Disturbing scenes showing four girls being dragged kicking and screaming on to a plane in Brisbane to be sent back to their Italian father caused outrage across Australia today.

    The sisters, aged between nine and 15, were ordered by a judge in Australia to be returned to their father in Italy, despite the children’s wishes to stay in Queensland with their mother.

    The girls’ mother, who was married to an Italian, had taken them to Australia from Italy for a holiday two years ago – and then kept them in the country.

    Kicking and screaming: A girl is dragged on to a plane in Brisbane after a judge in Australia ruled that she and her three sisters must return to their father in Italy

    A bitter international fight ensued between the parents, resulting in an Australian judge ruling the sisters must be returned to their father.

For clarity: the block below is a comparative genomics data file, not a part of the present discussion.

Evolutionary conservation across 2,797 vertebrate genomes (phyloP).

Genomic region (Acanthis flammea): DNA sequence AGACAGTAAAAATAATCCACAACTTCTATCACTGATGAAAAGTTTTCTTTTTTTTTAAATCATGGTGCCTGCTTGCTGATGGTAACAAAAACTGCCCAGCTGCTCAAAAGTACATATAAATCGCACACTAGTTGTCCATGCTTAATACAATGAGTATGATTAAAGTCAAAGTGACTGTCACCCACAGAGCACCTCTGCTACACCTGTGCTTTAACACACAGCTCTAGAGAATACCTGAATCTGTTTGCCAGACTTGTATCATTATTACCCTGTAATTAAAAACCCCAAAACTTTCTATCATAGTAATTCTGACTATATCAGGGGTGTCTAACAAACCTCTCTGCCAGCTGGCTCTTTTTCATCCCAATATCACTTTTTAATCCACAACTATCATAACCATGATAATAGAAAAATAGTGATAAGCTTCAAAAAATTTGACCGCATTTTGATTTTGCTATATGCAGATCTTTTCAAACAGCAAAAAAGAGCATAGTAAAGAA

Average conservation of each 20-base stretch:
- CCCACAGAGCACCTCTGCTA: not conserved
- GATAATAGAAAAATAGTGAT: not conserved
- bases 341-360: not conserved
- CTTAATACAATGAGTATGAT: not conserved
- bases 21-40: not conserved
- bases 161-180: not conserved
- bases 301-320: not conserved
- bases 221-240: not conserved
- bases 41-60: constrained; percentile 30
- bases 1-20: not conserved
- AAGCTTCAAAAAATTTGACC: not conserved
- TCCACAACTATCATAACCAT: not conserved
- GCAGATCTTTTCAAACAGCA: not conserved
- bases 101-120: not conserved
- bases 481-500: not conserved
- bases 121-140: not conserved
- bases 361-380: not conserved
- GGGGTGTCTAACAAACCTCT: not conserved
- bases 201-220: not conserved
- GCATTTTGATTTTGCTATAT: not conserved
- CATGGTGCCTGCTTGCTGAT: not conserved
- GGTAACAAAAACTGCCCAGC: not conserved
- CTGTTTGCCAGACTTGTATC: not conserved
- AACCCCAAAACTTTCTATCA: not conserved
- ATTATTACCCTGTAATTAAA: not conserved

Despite staying in hiding, the girls were finally collected by Australian police and security officers last night and driven to Brisbane airport – where passengers stared in shock as the girls screamed and struggled to break away from their escorts.

    Up to a dozen federal officers in suits were present as the four sisters were dragged to an airport lounge to await boarding on an Emirates flight, but they were determined not to go without a fight.

    ‘Let me go, I want my mum, I want my mum,’ one of the younger girls – they cannot be identified because they are minors – cried as federal officers held onto her arms.

    All girls cried out to their escorts to let them return to their home in Australia and complained the officers were hurting their arms. But the police were determined the girls would be sent home, one officer telling a girl: ‘Now, you’re going to get back on the plane.’

    Passengers stared at the scenes of the sisters struggling with police, many saying that the incident was ‘awful…terrible.’

    The Courier Mail newspaper reported that it had learned the mother of the girls clung in desperation to the rear of an Australian Federal Police car as it drove away with three of the sisters from a house where they had been staying.